I use the term Japanese morning glory somewhat loosely to refer to exotic varieties, usually Ipomoea nil cultivars, as opposed to the more common Ipomoea purpurea types . The blooms of Japanese morning glories are usually larger, but produced--in my climate at least--in much lower numbers than what purpurea can manage. Fortunately, we gardeners tend to have a weakness for difficult plants!
Among the most exotic of wildflowers, pouched lady's slipper orchids are also now among the most rare wildflowers in some parts of the country. I don't recall ever seeing one here in western Pennsylvania. My dad remembers his older sisters sighting some when they were girls walking a wooded road home from school, but the only one of those "girls" still living today is in her 90s.
Do you love adding the latest roses to your garden at this time of year? If so, why not try creating a completely new one that is all your own? Just cross two existing roses and plant the seeds which result from that cross. Like you and your siblings, seedlings from the same parents will all be different, with some more attractive than others!
Although we all welcome the arrival of spring, the new season can bring new sneezin' as well--and not just from allergies! Change stresses our bodies, making us more vulnerable to viruses, especially if we try to hurry our winter-sluggish bags of bones into sudden gardening activity. That's when the herbs called adaptogens reportedly come in handy.
For those of us who enjoy germinating "difficult" seeds, the paper towel method is almost a necessity. You can, after all, tuck a whole stack of damp paper towels into a small cardboard box at the back of your refrigerator. Your family, however, wouldn't appreciate you stashing flats of seed-starting mix back there instead--for months at a time!
For much of the year, we gardeners don't need to purchase our bouquets. We can pick them, fresh and dewy, straight from the source. That allows us to sneer at the tired and tinted appearance of the blooms we pass at the supermarket. In January or February, however, when our gardens are buried in snow, even flowers with dye jobs begin to look good.
Many unusual fruits are misleadingly named after more common types. However, some of those exotic "imposters" are actually easier to grow than the better-known varieties -- and succulent enough to stand on their own merits! The first three listed here are only hardy in the warmer zones. Being small trees, however, they adapt well to containers.
This article should probably be subtitled "The Ravages of Root Rot." That malady might be called the cancer of the plant world, as it is one of the most frequent killers. Like cancer, it often seems to strike suddenly, but actually festers in secret before it becomes obvious. It can leave many an overconscientious gardener asking, "Why is my plant so sick when I take such good care of it?"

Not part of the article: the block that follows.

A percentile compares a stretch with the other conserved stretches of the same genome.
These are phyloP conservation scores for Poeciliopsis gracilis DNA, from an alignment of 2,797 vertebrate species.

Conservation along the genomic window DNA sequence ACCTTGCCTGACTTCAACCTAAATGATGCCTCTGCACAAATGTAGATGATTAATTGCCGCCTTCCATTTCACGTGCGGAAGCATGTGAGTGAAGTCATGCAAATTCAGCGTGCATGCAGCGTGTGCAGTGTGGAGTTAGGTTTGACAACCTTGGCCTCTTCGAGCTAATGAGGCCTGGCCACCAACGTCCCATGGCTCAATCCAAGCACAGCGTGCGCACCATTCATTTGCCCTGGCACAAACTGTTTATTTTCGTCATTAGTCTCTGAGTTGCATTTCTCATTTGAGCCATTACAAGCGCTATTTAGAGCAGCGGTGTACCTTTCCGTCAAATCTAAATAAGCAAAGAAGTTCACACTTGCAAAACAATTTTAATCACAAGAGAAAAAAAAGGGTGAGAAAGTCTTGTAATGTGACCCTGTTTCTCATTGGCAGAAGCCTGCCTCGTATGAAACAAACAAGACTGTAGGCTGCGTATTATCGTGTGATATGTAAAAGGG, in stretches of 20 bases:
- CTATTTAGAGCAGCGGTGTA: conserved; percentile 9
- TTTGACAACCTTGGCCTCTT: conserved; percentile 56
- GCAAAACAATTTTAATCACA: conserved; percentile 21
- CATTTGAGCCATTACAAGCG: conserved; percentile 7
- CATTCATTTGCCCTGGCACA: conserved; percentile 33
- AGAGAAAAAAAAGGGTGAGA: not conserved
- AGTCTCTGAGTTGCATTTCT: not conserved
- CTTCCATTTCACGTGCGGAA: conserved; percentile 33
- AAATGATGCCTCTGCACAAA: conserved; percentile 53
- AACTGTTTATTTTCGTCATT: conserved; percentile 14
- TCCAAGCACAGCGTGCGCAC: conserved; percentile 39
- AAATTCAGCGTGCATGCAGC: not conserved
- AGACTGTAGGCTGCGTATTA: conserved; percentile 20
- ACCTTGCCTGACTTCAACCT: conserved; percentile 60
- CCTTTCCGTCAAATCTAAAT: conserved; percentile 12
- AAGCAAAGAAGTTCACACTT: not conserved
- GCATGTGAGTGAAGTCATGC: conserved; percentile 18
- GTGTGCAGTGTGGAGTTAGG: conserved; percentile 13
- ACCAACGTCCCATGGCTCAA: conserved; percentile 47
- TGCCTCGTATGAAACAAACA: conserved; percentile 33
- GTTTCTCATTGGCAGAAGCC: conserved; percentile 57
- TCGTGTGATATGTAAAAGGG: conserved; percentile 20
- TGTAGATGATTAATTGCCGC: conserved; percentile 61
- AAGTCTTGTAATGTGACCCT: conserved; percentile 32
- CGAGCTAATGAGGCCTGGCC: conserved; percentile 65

Granted, some of you get fungi in your basement without even trying, but growing the edible type can be a fun winter activity. Of course, sensible people usually order kits. But I've always believed that doing things yourself is much more fulfilling!
If you are searching for the grail of winter-blooming plants, Solandra is probably it. After all, there must be a reason they call it chalice vine! And its flowers are golden enough, in both color and size, to qualify. The "goblet" that just opened on my indoor plant measures 5 inches across, but those blooms can reach at least 8 inches in diameter when grown outdoors.
I hate to admit that I wasn't originally very good at gesneriads--despite their reputation as some of the easiest plants on the planet to grow. Suffering under the delusion that all flowering plants needed lots of light, I frequently allowed the poor things to sunburn.
The plants from which we get flavorings and spices have to rank among the most exotic, since they are the types for which expeditions were once launched and new worlds explored. Columbus actually stumbled across the Americas by accident, when they got in his way as he was seeking a new spice route to the East Indies! It wasn't until after Cortez invaded Mexico, however, that Europe "discovered" vanilla and chocolate.
This is the month to pot up spring-flowering bulbs, if you want them to bloom indoors in winter instead. Keep in mind, however, that most bulbs need to be kept quite chilly for a period of three to four months to perform successfully.
This is the time of year we all start harvesting or trading seeds for next year's garden. If you are as organizationally challenged as I am, the packets you accumulate could end up scattered all over your house before spring arrives.
Some of you may recall the frivolous article on marked-down Valentine's Day plants that I entered in the write-off earlier this year. Here's an update on the plants mentioned in that article, and a few more serious hints for helping your own discounted darlings survive.
Back when I was a beginning gardener, I favored strong, silent types--plants which were as tough as nails and never complained! And I found hardy geraniums to be hero material: handsome, faithful, and rugged.
Hybrid impatiens plants might be the best annuals out there for covering shady ground fast. Hey, they aren't called impatient for nothing! And few flowers bloom as neatly and profusely as they do in shade. But all that consistency can be a bit boring. I must admit to a sneaking preference for the species types, which tend to be more leggy, awkward, and obstinate.
This article should actually be called Gardening DESPITE Free-Ranging Poultry. But we plant addicts tend to have a weakness for birds too, both wild and domestic. So more and more of us are allowing the latter to roam our gardens--often with temper-trying results!